….Oh being an administrator only gives you a few additional privileges such as being able to block users who are posting spam as well as to move and delete pages …. The administrator privilege just means a bit more responsibility in making the wiki run smoothly, the admin position not to be used to filter content or act as the “appropriate police.” Administrators have just as much say as our anonymous posters. Any abuse of contributors on the site should be promptly reported to the secretary of our nonprofit, who in turn will put the alleged infraction before the board of directors of our nonprofit. We want this wiki to be voice for volunteers based on their experiences good, bad, or otherwise.

If you’re able to establish this sites as an important element to understanding the past, present, and future of the PC where do you see your position?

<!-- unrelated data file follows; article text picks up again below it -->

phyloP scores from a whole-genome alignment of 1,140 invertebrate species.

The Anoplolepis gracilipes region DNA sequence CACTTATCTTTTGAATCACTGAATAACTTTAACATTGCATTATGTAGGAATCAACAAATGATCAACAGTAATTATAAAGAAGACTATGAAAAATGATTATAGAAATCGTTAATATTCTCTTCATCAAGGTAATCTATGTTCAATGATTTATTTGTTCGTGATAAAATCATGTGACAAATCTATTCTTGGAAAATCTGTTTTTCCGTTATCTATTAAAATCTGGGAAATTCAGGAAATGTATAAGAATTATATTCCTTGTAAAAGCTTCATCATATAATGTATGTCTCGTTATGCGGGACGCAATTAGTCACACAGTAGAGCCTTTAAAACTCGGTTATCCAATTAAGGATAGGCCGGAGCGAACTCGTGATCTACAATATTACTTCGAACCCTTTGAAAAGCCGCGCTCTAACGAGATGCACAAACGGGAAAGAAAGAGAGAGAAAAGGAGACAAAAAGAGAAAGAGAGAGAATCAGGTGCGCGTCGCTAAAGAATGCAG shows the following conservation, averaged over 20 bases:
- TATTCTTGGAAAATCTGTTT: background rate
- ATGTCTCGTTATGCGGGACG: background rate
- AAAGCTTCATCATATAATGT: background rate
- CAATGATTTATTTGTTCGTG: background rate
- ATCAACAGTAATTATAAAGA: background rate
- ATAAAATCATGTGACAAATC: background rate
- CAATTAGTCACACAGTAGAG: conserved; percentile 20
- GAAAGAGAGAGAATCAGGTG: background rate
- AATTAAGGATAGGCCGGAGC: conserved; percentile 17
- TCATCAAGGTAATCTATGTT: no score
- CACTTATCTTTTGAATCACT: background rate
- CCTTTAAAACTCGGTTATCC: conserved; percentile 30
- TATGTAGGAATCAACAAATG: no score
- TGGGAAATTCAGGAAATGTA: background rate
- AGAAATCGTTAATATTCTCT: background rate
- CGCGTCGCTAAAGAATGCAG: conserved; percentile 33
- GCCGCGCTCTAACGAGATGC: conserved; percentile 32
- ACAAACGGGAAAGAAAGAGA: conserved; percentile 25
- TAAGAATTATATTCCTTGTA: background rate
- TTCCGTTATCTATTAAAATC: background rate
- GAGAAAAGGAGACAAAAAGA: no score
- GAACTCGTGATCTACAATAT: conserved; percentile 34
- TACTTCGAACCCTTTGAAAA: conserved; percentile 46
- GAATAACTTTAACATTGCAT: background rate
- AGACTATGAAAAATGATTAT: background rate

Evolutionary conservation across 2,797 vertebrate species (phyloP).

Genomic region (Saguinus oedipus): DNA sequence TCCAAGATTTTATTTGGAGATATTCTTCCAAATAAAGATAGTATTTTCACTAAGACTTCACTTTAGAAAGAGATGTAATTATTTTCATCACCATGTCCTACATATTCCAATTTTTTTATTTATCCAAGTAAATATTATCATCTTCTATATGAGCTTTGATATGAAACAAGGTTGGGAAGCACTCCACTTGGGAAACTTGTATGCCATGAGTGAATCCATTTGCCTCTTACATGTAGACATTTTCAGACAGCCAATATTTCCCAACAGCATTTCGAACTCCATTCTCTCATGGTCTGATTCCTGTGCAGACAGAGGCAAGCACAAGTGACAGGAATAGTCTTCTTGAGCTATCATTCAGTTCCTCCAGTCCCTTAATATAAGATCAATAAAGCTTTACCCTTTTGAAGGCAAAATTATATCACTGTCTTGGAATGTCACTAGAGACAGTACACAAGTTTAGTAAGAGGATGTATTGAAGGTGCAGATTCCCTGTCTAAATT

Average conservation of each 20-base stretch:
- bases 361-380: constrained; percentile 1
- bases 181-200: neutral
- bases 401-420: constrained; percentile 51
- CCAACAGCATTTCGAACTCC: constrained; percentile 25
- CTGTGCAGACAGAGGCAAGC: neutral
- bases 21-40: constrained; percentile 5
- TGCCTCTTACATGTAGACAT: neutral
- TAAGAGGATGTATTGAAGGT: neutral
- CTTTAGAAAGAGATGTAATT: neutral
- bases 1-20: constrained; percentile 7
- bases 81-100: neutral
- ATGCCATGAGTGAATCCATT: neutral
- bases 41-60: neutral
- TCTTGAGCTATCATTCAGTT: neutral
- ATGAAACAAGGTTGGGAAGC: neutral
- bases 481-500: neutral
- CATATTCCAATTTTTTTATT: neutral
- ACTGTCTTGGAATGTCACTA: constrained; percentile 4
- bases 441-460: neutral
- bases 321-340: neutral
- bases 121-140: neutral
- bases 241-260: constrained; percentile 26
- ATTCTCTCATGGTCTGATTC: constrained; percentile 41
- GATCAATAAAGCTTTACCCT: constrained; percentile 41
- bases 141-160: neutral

Mike: There is a mosque built entirely from mud in Djenne, Mali. Beautiful architecture! A wonderful site to see firsthand; the awe of the size of the building and the amazement that it’s built entirely out of mud. There is a sense of personal involvement and contribution felt by the community members, as every year the entire mosque is rebuilt by hand. The whole community helps out. No one person owns the mosque and no one person maintains the upkeep – it is a community effort.

Our place in the wiki site is that we are just putting the mud together in a huge pile. It takes a community to turn the pile into something wonderful.